America's New Regional Order in the postwar Middle East faced its first major test this week in Ramallah, as Yasser Arafat, the veteran Palestinian leader, fought for his political life against a coalition of domestic and international forces bent on easing him out of power. Arafat used his rich arsenal of political tricks to hinder the power shift to Mahmoud A'bbas, known to Palestinians and to Israelis alike by his nom de guerre Abu Mazen, who was appointed to the new job of Palestinian prime minister. In the end, Arafat lost, but the peace process still faces daunting odds.
Abu Mazen's appointment has been widely perceived as the key to resuming the defunct peace process between the Palestinians and Israel. The Bush administration has pledged to publish the "roadmap," an international plan to resolve the conflict and take steps toward a full-fledged Palestinian state in 2005, once Abu Mazen's government is confirmed. Israeli Prime Minister Ariel Sharon has announced his intention to meet Abu Mazen and open negotiations with him soon after the new Palestinian interlocutor takes office. A host of foreign ministers and other world figures, led by U.S. Secretary of State Colin Powell, stands ready to visit the region and push negotiations forward.
The political drama in Ramallah, the quasi-capital of the Palestinian Authority, ended today only hours before the deadline for Abu Mazen to form his Cabinet. In the last 24 hours, pressure mounted on Arafat to succumb to the forces of change. Egyptian intelligence chief Omar Suleiman, a key player in regional power games, came to Ramallah with a strong message from President Hosni Mubarak. British Prime Minister Tony Blair, after the Iraq war Europe's most influential champion of the Palestinian cause, used the telephone. All demanded that Arafat step aside and give Abu Mazen a free hand to put together his Cabinet. The main dispute revolved around the appointment of Mohammed Dahlan, a longtime Arafat rival, to the most powerful and crucial post, that of security chief. Dahlan, from Gaza, is expected to take strong measures to fight terror attacks against Israel, and crack down on extremists. Eventually, with Suleiman's intervention, Abu Mazen had his way, and Dahlan was appointed.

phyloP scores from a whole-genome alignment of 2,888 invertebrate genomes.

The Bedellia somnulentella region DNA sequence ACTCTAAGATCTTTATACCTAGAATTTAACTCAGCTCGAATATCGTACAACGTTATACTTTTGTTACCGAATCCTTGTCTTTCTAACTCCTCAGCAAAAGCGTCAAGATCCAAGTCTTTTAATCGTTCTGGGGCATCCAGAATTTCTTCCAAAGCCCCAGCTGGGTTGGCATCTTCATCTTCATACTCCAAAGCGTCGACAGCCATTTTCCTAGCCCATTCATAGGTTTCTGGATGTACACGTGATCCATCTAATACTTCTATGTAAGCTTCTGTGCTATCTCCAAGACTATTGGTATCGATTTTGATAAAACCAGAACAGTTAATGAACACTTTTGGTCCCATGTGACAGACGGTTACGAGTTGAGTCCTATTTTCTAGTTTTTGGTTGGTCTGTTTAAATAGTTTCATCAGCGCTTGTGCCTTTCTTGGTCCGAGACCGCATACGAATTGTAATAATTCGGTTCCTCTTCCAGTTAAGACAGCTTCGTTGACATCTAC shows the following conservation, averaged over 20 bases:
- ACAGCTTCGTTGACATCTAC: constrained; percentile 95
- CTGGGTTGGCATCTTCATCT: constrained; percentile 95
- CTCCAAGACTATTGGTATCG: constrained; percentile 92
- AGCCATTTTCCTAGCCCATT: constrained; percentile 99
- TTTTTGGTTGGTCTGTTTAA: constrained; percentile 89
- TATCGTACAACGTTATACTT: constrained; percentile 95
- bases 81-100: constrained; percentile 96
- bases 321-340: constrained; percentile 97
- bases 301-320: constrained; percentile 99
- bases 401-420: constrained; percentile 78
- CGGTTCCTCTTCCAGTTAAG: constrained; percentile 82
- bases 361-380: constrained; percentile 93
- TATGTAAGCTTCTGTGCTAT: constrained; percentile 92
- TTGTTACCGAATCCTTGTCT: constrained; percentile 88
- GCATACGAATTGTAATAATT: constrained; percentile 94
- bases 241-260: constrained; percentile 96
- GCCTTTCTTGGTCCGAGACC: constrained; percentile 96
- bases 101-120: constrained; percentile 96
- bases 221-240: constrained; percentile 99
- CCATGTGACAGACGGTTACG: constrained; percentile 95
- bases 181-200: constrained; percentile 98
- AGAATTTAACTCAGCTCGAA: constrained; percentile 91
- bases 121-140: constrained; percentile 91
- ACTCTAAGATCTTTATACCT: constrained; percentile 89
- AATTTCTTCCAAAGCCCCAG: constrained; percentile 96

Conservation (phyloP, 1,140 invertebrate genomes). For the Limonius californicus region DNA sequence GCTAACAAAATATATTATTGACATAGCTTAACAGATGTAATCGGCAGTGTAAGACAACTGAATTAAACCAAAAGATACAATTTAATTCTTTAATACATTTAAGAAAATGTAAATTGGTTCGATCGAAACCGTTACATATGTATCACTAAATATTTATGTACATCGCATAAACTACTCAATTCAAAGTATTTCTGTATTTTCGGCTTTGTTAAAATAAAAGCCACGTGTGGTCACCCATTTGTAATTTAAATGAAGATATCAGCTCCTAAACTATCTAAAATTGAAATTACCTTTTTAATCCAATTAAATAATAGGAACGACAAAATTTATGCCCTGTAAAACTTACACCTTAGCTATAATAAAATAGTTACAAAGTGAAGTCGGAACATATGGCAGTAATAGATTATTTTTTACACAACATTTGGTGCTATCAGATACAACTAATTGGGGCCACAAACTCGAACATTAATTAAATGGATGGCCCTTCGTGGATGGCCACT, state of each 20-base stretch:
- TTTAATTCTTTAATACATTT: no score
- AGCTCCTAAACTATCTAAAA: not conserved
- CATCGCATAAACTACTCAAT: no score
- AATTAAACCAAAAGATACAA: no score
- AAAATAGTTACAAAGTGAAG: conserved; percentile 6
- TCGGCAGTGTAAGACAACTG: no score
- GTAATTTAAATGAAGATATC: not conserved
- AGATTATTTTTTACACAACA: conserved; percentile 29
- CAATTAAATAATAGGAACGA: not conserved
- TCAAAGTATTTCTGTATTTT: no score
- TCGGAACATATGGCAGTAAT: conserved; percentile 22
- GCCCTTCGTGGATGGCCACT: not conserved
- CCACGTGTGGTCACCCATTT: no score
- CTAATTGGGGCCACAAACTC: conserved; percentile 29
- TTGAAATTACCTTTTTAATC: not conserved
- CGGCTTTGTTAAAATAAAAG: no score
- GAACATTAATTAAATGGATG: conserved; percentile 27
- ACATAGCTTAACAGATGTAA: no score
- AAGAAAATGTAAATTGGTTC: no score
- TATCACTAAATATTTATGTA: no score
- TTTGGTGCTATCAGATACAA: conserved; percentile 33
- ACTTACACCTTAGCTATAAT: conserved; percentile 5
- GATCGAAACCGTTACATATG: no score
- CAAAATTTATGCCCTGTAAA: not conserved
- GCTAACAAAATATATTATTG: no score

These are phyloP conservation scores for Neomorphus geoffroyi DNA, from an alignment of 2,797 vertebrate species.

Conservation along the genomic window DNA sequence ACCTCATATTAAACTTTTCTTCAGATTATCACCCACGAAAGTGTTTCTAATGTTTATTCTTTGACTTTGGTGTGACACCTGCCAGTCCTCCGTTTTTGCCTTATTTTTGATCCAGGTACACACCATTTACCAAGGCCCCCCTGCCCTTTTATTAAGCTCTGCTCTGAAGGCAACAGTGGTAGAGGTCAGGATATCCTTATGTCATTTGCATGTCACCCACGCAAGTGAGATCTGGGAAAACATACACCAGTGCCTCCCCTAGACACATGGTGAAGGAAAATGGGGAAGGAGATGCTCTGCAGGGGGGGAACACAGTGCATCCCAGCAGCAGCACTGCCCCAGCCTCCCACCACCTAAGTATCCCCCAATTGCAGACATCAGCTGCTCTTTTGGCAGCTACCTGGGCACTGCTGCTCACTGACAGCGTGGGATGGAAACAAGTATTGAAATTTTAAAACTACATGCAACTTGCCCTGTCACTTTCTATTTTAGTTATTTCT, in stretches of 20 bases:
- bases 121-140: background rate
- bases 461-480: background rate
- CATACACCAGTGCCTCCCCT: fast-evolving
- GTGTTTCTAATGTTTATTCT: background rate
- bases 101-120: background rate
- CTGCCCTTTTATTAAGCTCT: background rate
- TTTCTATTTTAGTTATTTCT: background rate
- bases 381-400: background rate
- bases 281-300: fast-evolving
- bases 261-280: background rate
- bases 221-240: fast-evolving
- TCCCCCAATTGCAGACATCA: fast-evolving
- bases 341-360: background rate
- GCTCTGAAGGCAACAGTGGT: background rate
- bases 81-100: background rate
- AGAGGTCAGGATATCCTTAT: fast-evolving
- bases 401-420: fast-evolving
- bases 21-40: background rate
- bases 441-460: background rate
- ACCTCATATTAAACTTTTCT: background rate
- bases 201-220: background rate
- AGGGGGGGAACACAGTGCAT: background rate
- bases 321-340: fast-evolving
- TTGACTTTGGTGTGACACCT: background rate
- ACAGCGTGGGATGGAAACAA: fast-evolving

Urged on by Sharon, President Bush had demanded that the Palestinians change their leadership in his major Middle East policy speech of June 24, 2002. The vehicle of this proposed shift was the appointment of a strong Palestinian prime minister, who would take over Arafat's executive authorities and move the veteran leader into a figurehead position. (Sharon's aides referred to the proposed role as "the Queen of England" or better still, "the Queen Mother.")
Gradually, an Arafat-ouster coalition mounted, as the United States and Israel were reinforced by a growing number of European and Arab governments and by a group of disillusioned activists from Fatah, the mainstream Palestinian faction. Members of that group have come to view the 31-month-old intifada as a disaster that has harmed the Palestinian cause and ruined the Palestinian society and economy by bringing on an Israeli reoccupation. They advocate an end to attacks against Israeli civilians. During the winter they tried to reach a wide-ranging cease-fire agreement with the Islamic terrorist groups, Hamas and Islamic Jihad, to no avail.